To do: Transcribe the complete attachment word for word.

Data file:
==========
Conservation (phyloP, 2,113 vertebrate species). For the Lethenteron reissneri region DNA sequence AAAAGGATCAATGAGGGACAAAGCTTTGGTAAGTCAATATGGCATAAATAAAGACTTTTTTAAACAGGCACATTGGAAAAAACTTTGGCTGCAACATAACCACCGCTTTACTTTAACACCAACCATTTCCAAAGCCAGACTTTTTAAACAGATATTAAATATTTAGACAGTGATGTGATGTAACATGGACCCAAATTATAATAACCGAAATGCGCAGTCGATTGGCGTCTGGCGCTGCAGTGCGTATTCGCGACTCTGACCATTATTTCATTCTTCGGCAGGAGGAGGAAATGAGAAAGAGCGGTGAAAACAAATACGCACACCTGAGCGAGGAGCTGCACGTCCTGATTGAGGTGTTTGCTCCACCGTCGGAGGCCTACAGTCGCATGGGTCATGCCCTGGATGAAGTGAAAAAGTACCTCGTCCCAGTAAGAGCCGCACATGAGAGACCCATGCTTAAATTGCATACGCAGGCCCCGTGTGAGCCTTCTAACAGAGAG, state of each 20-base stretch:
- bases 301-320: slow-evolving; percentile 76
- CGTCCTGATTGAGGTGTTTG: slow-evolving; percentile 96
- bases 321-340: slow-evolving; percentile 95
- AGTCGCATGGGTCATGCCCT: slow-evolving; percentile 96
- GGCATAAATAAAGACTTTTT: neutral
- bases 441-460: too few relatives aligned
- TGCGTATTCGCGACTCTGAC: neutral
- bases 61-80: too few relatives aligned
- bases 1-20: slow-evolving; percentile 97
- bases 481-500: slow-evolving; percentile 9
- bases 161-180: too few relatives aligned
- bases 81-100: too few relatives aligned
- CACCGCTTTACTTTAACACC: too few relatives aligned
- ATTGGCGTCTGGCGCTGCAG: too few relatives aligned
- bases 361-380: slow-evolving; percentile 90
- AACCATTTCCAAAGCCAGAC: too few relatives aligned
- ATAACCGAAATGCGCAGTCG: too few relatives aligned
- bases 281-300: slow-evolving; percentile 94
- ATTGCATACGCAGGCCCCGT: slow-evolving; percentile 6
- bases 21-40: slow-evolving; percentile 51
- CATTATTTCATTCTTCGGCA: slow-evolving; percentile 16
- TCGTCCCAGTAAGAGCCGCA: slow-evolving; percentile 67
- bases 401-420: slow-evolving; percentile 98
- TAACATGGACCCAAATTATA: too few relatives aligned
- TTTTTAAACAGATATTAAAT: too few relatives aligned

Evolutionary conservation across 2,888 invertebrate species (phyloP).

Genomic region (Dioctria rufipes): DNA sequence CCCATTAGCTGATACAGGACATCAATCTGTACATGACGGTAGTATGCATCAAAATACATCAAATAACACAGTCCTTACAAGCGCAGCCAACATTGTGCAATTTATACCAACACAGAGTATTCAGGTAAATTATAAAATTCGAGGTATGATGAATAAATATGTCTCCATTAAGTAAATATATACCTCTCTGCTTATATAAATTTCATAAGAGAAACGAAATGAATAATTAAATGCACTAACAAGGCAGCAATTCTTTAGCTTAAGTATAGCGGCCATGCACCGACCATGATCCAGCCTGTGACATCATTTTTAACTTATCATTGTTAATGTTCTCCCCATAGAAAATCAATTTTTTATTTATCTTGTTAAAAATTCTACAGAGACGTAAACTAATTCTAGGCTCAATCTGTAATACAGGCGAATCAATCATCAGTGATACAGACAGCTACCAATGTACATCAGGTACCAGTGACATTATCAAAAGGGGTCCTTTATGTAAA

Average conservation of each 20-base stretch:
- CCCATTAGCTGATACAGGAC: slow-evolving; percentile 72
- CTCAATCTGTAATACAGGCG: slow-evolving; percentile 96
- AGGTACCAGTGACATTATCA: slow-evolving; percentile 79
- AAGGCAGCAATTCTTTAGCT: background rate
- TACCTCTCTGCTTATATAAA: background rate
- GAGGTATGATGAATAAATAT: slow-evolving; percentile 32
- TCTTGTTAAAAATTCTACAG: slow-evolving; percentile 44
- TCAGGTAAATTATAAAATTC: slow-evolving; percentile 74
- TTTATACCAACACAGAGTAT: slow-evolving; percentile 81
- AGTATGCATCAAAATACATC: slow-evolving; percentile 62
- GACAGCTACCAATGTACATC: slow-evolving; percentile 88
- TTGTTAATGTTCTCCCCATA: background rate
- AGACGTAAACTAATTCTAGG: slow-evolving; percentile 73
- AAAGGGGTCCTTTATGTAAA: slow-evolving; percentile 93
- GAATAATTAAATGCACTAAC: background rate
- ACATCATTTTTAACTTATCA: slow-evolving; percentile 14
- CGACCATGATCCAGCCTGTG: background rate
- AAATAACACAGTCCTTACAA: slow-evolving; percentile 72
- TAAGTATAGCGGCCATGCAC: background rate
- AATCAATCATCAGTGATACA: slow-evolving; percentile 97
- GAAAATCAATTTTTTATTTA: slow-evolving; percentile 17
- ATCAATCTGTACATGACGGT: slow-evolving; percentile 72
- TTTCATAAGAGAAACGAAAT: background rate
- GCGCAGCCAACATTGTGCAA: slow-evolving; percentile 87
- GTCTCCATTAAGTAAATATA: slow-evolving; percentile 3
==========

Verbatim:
Conservation (phyloP, 2,113 vertebrate species). For the Lethenteron reissneri region DNA sequence AAAAGGATCAATGAGGGACAAAGCTTTGGTAAGTCAATATGGCATAAATAAAGACTTTTTTAAACAGGCACATTGGAAAAAACTTTGGCTGCAACATAACCACCGCTTTACTTTAACACCAACCATTTCCAAAGCCAGACTTTTTAAACAGATATTAAATATTTAGACAGTGATGTGATGTAACATGGACCCAAATTATAATAACCGAAATGCGCAGTCGATTGGCGTCTGGCGCTGCAGTGCGTATTCGCGACTCTGACCATTATTTCATTCTTCGGCAGGAGGAGGAAATGAGAAAGAGCGGTGAAAACAAATACGCACACCTGAGCGAGGAGCTGCACGTCCTGATTGAGGTGTTTGCTCCACCGTCGGAGGCCTACAGTCGCATGGGTCATGCCCTGGATGAAGTGAAAAAGTACCTCGTCCCAGTAAGAGCCGCACATGAGAGACCCATGCTTAAATTGCATACGCAGGCCCCGTGTGAGCCTTCTAACAGAGAG, state of each 20-base stretch:
- bases 301-320: slow-evolving; percentile 76
- CGTCCTGATTGAGGTGTTTG: slow-evolving; percentile 96
- bases 321-340: slow-evolving; percentile 95
- AGTCGCATGGGTCATGCCCT: slow-evolving; percentile 96
- GGCATAAATAAAGACTTTTT: neutral
- bases 441-460: too few relatives aligned
- TGCGTATTCGCGACTCTGAC: neutral
- bases 61-80: too few relatives aligned
- bases 1-20: slow-evolving; percentile 97
- bases 481-500: slow-evolving; percentile 9
- bases 161-180: too few relatives aligned
- bases 81-100: too few relatives aligned
- CACCGCTTTACTTTAACACC: too few relatives aligned
- ATTGGCGTCTGGCGCTGCAG: too few relatives aligned
- bases 361-380: slow-evolving; percentile 90
- AACCATTTCCAAAGCCAGAC: too few relatives aligned
- ATAACCGAAATGCGCAGTCG: too few relatives aligned
- bases 281-300: slow-evolving; percentile 94
- ATTGCATACGCAGGCCCCGT: slow-evolving; percentile 6
- bases 21-40: slow-evolving; percentile 51
- CATTATTTCATTCTTCGGCA: slow-evolving; percentile 16
- TCGTCCCAGTAAGAGCCGCA: slow-evolving; percentile 67
- bases 401-420: slow-evolving; percentile 98
- TAACATGGACCCAAATTATA: too few relatives aligned
- TTTTTAAACAGATATTAAAT: too few relatives aligned

Evolutionary conservation across 2,888 invertebrate species (phyloP).

Genomic region (Dioctria rufipes): DNA sequence CCCATTAGCTGATACAGGACATCAATCTGTACATGACGGTAGTATGCATCAAAATACATCAAATAACACAGTCCTTACAAGCGCAGCCAACATTGTGCAATTTATACCAACACAGAGTATTCAGGTAAATTATAAAATTCGAGGTATGATGAATAAATATGTCTCCATTAAGTAAATATATACCTCTCTGCTTATATAAATTTCATAAGAGAAACGAAATGAATAATTAAATGCACTAACAAGGCAGCAATTCTTTAGCTTAAGTATAGCGGCCATGCACCGACCATGATCCAGCCTGTGACATCATTTTTAACTTATCATTGTTAATGTTCTCCCCATAGAAAATCAATTTTTTATTTATCTTGTTAAAAATTCTACAGAGACGTAAACTAATTCTAGGCTCAATCTGTAATACAGGCGAATCAATCATCAGTGATACAGACAGCTACCAATGTACATCAGGTACCAGTGACATTATCAAAAGGGGTCCTTTATGTAAA

Average conservation of each 20-base stretch:
- CCCATTAGCTGATACAGGAC: slow-evolving; percentile 72
- CTCAATCTGTAATACAGGCG: slow-evolving; percentile 96
- AGGTACCAGTGACATTATCA: slow-evolving; percentile 79
- AAGGCAGCAATTCTTTAGCT: background rate
- TACCTCTCTGCTTATATAAA: background rate
- GAGGTATGATGAATAAATAT: slow-evolving; percentile 32
- TCTTGTTAAAAATTCTACAG: slow-evolving; percentile 44
- TCAGGTAAATTATAAAATTC: slow-evolving; percentile 74
- TTTATACCAACACAGAGTAT: slow-evolving; percentile 81
- AGTATGCATCAAAATACATC: slow-evolving; percentile 62
- GACAGCTACCAATGTACATC: slow-evolving; percentile 88
- TTGTTAATGTTCTCCCCATA: background rate
- AGACGTAAACTAATTCTAGG: slow-evolving; percentile 73
- AAAGGGGTCCTTTATGTAAA: slow-evolving; percentile 93
- GAATAATTAAATGCACTAAC: background rate
- ACATCATTTTTAACTTATCA: slow-evolving; percentile 14
- CGACCATGATCCAGCCTGTG: background rate
- AAATAACACAGTCCTTACAA: slow-evolving; percentile 72
- TAAGTATAGCGGCCATGCAC: background rate
- AATCAATCATCAGTGATACA: slow-evolving; percentile 97
- GAAAATCAATTTTTTATTTA: slow-evolving; percentile 17
- ATCAATCTGTACATGACGGT: slow-evolving; percentile 72
- TTTCATAAGAGAAACGAAAT: background rate
- GCGCAGCCAACATTGTGCAA: slow-evolving; percentile 87
- GTCTCCATTAAGTAAATATA: slow-evolving; percentile 3